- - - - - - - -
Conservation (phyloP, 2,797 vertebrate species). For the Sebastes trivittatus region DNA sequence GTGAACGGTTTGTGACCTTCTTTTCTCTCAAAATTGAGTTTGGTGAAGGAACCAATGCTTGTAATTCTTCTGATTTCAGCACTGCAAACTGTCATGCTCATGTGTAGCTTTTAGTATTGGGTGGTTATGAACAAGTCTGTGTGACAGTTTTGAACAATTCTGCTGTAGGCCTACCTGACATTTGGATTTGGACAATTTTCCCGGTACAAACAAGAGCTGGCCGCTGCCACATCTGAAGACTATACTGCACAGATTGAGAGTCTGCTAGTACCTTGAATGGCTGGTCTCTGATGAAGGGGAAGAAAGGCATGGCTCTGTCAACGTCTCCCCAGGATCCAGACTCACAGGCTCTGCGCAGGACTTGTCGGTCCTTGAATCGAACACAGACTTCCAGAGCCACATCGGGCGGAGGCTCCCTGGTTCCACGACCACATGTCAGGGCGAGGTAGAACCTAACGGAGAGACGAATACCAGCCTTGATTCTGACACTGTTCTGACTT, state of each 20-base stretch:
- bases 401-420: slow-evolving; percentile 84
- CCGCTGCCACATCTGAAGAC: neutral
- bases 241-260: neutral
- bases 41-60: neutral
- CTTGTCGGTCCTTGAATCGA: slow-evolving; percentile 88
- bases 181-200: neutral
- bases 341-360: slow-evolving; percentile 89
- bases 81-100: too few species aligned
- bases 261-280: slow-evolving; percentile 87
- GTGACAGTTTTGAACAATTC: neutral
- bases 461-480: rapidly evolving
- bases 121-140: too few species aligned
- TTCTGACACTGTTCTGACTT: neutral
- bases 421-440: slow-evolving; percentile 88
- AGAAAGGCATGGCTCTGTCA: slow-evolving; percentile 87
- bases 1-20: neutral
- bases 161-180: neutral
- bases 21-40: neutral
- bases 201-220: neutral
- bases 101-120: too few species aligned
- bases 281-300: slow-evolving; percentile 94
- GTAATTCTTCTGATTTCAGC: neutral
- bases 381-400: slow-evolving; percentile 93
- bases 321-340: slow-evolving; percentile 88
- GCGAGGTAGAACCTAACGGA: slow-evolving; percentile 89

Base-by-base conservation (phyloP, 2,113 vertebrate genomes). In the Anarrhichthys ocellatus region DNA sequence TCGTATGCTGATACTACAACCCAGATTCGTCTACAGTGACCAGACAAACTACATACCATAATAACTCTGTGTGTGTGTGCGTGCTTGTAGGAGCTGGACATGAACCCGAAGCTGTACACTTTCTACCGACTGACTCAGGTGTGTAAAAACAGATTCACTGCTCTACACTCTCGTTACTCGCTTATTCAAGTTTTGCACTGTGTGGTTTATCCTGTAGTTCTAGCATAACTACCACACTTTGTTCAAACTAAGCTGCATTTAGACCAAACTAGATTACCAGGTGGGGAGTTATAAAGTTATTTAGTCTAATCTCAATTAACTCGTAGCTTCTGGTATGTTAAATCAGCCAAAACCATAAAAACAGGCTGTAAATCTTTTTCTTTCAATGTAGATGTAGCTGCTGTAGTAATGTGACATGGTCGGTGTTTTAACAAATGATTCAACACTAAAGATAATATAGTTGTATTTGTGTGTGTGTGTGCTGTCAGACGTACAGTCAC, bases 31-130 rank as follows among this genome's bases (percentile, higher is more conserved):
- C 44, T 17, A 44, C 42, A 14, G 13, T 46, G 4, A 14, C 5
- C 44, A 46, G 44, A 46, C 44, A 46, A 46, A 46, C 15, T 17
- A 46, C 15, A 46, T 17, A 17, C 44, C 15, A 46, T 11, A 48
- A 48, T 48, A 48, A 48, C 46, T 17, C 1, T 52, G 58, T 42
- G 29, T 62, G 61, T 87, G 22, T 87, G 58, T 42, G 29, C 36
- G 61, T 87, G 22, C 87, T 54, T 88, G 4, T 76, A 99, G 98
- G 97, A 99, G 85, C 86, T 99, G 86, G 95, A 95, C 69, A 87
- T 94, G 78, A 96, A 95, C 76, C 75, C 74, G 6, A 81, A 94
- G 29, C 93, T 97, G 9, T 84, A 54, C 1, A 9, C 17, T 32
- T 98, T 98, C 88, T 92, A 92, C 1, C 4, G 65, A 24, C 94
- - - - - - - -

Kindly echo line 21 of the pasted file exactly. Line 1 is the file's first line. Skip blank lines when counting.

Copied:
- bases 101-120: too few species aligned